1. Plan upfront.
Any decision to hand out stock or stock options should be made within the big picture context of your company’s valuation and the total number of shares you’ll be granting. It’s wise to create a stock options pool that includes all the employees and contractors you plan on hiring in the next 18 months and how many shares each might get. Many young tech startups reserve 15%-20% for employee stock options. Note this figure would include consultants and contractors, but wouldn’t include founders’ shares or any early employees that are working mainly for equity.
2. Put it in writing.
You never want to give out equity without proper paperwork in place, period. All too often, startups grant stock options to people based on a handshake, rather than written contract. Imagine if you grant stock options to a handful of consultants. When it comes time to sell the company or go public, you’ll need to know exactly how many shares are vested as that will impact the price per share. Without the proper paperwork, it can be a nightmare to reconcile and formalize these past arrangements.
It’s best to put together a written agreement with the help of a lawyer. Consider adding the following into the agreement to protect your interests down the road:
• Right of first refusal
• Share transfer restrictions to prevent consultants from selling their stock to others (like your competitors!)
• Terminable at will, meaning they can be cancelled at any time
3. Don’t give equity to an unproven contractor.
Whenever possible, it’s best to avoid giving equity to a contractor or consultant until you have worked with them first. Remember, your equity is your company’s most precious commodity. You don’t want to dilute your shares until you know the individual is worth it. And by making your consulting agreements terminable at will, you can terminate your relationship with a consultant if they’re not performing well. In most cases, you’ll only be losing a few months of vesting on the stock.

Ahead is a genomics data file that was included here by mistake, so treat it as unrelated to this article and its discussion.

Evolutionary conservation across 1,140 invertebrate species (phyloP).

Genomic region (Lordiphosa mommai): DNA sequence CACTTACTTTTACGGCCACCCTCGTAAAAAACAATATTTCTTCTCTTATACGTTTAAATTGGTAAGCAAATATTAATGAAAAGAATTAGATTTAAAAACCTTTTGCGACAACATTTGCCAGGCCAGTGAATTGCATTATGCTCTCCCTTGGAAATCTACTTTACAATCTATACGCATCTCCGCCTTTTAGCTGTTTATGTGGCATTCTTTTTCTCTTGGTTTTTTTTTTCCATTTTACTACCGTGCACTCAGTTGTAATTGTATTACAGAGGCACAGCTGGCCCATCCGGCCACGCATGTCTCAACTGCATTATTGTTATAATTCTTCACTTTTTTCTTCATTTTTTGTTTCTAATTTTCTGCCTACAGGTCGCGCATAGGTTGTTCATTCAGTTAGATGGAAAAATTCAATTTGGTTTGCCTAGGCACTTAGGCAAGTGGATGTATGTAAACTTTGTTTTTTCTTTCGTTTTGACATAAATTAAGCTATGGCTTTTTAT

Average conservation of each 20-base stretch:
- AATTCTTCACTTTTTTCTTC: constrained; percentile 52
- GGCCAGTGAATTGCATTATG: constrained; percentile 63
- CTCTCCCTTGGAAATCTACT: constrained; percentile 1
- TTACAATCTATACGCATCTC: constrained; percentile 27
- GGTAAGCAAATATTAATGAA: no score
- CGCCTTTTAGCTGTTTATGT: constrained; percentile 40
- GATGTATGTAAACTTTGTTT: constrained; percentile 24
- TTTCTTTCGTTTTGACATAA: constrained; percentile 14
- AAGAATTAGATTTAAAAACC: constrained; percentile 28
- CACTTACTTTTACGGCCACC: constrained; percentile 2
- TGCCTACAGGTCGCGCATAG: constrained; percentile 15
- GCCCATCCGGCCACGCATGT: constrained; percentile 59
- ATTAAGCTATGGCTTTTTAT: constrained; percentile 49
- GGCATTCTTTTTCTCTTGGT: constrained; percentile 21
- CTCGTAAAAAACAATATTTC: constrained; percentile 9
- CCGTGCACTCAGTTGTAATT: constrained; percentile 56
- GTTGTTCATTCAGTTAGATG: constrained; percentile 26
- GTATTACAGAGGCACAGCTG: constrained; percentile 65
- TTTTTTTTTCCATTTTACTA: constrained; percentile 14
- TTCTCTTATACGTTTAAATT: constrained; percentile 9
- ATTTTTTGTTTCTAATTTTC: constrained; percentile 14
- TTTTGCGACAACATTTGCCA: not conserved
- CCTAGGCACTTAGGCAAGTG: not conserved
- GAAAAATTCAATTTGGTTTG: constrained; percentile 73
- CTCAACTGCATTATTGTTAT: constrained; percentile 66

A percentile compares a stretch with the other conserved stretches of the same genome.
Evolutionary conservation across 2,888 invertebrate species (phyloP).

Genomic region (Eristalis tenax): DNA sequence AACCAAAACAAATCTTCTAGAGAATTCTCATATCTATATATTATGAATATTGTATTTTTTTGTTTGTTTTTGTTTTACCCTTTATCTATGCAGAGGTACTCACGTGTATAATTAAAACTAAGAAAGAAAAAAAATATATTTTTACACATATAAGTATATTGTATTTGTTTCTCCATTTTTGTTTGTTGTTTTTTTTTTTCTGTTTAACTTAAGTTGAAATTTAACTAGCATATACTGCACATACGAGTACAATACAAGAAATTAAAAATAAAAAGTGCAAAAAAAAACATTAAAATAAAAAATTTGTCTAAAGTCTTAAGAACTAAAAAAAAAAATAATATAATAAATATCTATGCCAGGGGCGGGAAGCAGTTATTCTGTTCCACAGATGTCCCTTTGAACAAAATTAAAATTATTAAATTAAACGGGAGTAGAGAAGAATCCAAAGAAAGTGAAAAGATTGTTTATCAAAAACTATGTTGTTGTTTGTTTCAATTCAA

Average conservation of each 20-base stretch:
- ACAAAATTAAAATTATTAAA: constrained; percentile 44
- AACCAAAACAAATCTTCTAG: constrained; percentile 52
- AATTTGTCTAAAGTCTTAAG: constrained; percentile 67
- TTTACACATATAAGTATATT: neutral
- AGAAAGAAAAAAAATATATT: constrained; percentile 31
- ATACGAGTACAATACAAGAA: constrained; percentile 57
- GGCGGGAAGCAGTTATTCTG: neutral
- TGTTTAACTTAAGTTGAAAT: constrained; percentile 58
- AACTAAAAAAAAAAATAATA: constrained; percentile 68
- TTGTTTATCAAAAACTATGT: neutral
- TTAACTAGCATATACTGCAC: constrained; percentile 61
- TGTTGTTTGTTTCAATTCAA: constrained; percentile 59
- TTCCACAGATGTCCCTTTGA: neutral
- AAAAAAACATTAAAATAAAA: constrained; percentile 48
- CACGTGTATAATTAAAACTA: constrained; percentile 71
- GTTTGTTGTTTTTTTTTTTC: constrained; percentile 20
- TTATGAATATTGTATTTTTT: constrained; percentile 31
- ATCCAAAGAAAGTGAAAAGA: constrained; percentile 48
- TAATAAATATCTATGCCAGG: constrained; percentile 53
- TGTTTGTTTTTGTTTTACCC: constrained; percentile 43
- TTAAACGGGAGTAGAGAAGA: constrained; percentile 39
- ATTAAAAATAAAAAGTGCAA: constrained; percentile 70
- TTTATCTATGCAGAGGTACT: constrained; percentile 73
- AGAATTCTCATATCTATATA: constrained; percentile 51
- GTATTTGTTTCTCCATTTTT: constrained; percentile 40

4. Give equity based on performance, milestones, or deliverables.
When compensation packages are tied to deliverables and milestones, it helps incentivize people to be highly effective and help grow your business. But beyond motivation, there are more pragmatic factors at play here too. By linking number of shares to hours worked or other quantifiable measures, you run the risk of establishing the price per share of your common stock or options. You don’t want the flexibility to keep your future employee price as low as possible, so you don’t want to have evidence of higher prices.
5. Don’t jeopardize your S Corporation status.
If your business is structured as an S Corporation, be aware that the IRS places certain restrictions on who can be a shareholder. All S Corp shareholders must be individuals (not LLCs or partnerships) and legal residents of the United States. Don’t jeopardize your S Corporation election (and pass-through tax status) by granting shares to a consultant or advisor that may be structured as a Corporation or partnership.
While compensating contractors, consultants, and vendors is not for everyone, it can be a useful way to get critical resources for your company when cash is tight. If you decide to take this path, be sure to consider your company’s big picture and future plans carefully.
I couldn’t have said it better myself.